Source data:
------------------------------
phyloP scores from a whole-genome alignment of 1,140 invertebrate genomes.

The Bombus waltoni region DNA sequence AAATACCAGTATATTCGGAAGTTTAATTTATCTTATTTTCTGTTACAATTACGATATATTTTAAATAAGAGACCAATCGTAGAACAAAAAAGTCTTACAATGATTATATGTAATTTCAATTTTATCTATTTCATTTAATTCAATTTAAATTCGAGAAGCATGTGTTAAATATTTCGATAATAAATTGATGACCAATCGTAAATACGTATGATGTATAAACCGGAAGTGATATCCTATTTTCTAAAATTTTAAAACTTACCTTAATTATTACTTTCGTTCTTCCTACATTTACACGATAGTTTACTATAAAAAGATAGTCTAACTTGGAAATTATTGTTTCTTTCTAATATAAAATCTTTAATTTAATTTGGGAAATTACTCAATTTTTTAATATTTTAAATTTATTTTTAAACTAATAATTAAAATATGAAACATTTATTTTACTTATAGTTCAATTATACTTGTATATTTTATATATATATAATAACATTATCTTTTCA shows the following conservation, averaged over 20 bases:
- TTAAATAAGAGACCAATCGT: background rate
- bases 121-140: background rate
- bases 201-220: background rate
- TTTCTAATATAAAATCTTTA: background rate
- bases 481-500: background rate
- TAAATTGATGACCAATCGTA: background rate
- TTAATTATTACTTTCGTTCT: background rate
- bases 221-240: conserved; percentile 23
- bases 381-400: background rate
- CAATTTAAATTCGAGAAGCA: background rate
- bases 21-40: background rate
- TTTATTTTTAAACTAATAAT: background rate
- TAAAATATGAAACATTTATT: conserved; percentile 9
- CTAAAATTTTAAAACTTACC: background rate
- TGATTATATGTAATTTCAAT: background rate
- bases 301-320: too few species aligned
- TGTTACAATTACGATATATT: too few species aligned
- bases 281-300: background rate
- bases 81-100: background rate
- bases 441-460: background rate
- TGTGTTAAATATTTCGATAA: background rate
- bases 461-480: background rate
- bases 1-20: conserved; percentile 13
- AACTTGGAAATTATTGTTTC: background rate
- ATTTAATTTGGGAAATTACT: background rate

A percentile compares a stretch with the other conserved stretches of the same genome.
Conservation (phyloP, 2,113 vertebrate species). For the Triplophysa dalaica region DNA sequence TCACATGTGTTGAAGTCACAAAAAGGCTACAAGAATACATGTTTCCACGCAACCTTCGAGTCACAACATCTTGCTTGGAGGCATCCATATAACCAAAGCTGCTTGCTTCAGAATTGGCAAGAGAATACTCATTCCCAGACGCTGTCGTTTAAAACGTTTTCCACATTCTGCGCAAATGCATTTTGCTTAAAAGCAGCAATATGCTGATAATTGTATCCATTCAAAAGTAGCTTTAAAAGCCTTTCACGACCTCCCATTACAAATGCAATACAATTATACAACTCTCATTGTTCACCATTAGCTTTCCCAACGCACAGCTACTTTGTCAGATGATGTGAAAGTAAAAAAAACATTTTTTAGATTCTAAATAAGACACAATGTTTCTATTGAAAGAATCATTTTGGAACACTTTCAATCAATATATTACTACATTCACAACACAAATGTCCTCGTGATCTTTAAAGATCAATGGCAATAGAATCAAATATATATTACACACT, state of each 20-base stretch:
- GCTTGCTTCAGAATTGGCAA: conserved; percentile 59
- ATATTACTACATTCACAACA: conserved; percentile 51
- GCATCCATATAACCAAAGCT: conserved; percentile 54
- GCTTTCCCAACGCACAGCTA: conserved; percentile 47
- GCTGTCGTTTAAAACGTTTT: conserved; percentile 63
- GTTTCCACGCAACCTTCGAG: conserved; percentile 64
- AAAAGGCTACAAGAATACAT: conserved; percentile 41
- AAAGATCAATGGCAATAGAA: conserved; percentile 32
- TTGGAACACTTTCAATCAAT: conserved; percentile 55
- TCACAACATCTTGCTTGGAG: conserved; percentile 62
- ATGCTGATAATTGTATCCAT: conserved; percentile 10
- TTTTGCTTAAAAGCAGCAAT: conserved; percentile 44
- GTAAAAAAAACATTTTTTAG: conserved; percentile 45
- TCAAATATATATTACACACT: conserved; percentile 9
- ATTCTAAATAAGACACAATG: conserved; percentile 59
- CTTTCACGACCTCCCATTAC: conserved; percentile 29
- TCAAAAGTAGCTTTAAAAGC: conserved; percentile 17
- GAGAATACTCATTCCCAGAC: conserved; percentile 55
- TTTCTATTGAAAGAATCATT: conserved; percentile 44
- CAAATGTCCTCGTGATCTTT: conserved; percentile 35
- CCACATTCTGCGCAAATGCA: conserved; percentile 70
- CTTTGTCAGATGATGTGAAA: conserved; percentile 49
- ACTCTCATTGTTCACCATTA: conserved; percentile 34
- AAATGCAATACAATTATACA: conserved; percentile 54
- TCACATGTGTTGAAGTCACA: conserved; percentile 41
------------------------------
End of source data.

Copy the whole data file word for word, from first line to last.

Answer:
phyloP scores from a whole-genome alignment of 1,140 invertebrate genomes.

The Bombus waltoni region DNA sequence AAATACCAGTATATTCGGAAGTTTAATTTATCTTATTTTCTGTTACAATTACGATATATTTTAAATAAGAGACCAATCGTAGAACAAAAAAGTCTTACAATGATTATATGTAATTTCAATTTTATCTATTTCATTTAATTCAATTTAAATTCGAGAAGCATGTGTTAAATATTTCGATAATAAATTGATGACCAATCGTAAATACGTATGATGTATAAACCGGAAGTGATATCCTATTTTCTAAAATTTTAAAACTTACCTTAATTATTACTTTCGTTCTTCCTACATTTACACGATAGTTTACTATAAAAAGATAGTCTAACTTGGAAATTATTGTTTCTTTCTAATATAAAATCTTTAATTTAATTTGGGAAATTACTCAATTTTTTAATATTTTAAATTTATTTTTAAACTAATAATTAAAATATGAAACATTTATTTTACTTATAGTTCAATTATACTTGTATATTTTATATATATATAATAACATTATCTTTTCA shows the following conservation, averaged over 20 bases:
- TTAAATAAGAGACCAATCGT: background rate
- bases 121-140: background rate
- bases 201-220: background rate
- TTTCTAATATAAAATCTTTA: background rate
- bases 481-500: background rate
- TAAATTGATGACCAATCGTA: background rate
- TTAATTATTACTTTCGTTCT: background rate
- bases 221-240: conserved; percentile 23
- bases 381-400: background rate
- CAATTTAAATTCGAGAAGCA: background rate
- bases 21-40: background rate
- TTTATTTTTAAACTAATAAT: background rate
- TAAAATATGAAACATTTATT: conserved; percentile 9
- CTAAAATTTTAAAACTTACC: background rate
- TGATTATATGTAATTTCAAT: background rate
- bases 301-320: too few species aligned
- TGTTACAATTACGATATATT: too few species aligned
- bases 281-300: background rate
- bases 81-100: background rate
- bases 441-460: background rate
- TGTGTTAAATATTTCGATAA: background rate
- bases 461-480: background rate
- bases 1-20: conserved; percentile 13
- AACTTGGAAATTATTGTTTC: background rate
- ATTTAATTTGGGAAATTACT: background rate

A percentile compares a stretch with the other conserved stretches of the same genome.
Conservation (phyloP, 2,113 vertebrate species). For the Triplophysa dalaica region DNA sequence TCACATGTGTTGAAGTCACAAAAAGGCTACAAGAATACATGTTTCCACGCAACCTTCGAGTCACAACATCTTGCTTGGAGGCATCCATATAACCAAAGCTGCTTGCTTCAGAATTGGCAAGAGAATACTCATTCCCAGACGCTGTCGTTTAAAACGTTTTCCACATTCTGCGCAAATGCATTTTGCTTAAAAGCAGCAATATGCTGATAATTGTATCCATTCAAAAGTAGCTTTAAAAGCCTTTCACGACCTCCCATTACAAATGCAATACAATTATACAACTCTCATTGTTCACCATTAGCTTTCCCAACGCACAGCTACTTTGTCAGATGATGTGAAAGTAAAAAAAACATTTTTTAGATTCTAAATAAGACACAATGTTTCTATTGAAAGAATCATTTTGGAACACTTTCAATCAATATATTACTACATTCACAACACAAATGTCCTCGTGATCTTTAAAGATCAATGGCAATAGAATCAAATATATATTACACACT, state of each 20-base stretch:
- GCTTGCTTCAGAATTGGCAA: conserved; percentile 59
- ATATTACTACATTCACAACA: conserved; percentile 51
- GCATCCATATAACCAAAGCT: conserved; percentile 54
- GCTTTCCCAACGCACAGCTA: conserved; percentile 47
- GCTGTCGTTTAAAACGTTTT: conserved; percentile 63
- GTTTCCACGCAACCTTCGAG: conserved; percentile 64
- AAAAGGCTACAAGAATACAT: conserved; percentile 41
- AAAGATCAATGGCAATAGAA: conserved; percentile 32
- TTGGAACACTTTCAATCAAT: conserved; percentile 55
- TCACAACATCTTGCTTGGAG: conserved; percentile 62
- ATGCTGATAATTGTATCCAT: conserved; percentile 10
- TTTTGCTTAAAAGCAGCAAT: conserved; percentile 44
- GTAAAAAAAACATTTTTTAG: conserved; percentile 45
- TCAAATATATATTACACACT: conserved; percentile 9
- ATTCTAAATAAGACACAATG: conserved; percentile 59
- CTTTCACGACCTCCCATTAC: conserved; percentile 29
- TCAAAAGTAGCTTTAAAAGC: conserved; percentile 17
- GAGAATACTCATTCCCAGAC: conserved; percentile 55
- TTTCTATTGAAAGAATCATT: conserved; percentile 44
- CAAATGTCCTCGTGATCTTT: conserved; percentile 35
- CCACATTCTGCGCAAATGCA: conserved; percentile 70
- CTTTGTCAGATGATGTGAAA: conserved; percentile 49
- ACTCTCATTGTTCACCATTA: conserved; percentile 34
- AAATGCAATACAATTATACA: conserved; percentile 54
- TCACATGTGTTGAAGTCACA: conserved; percentile 41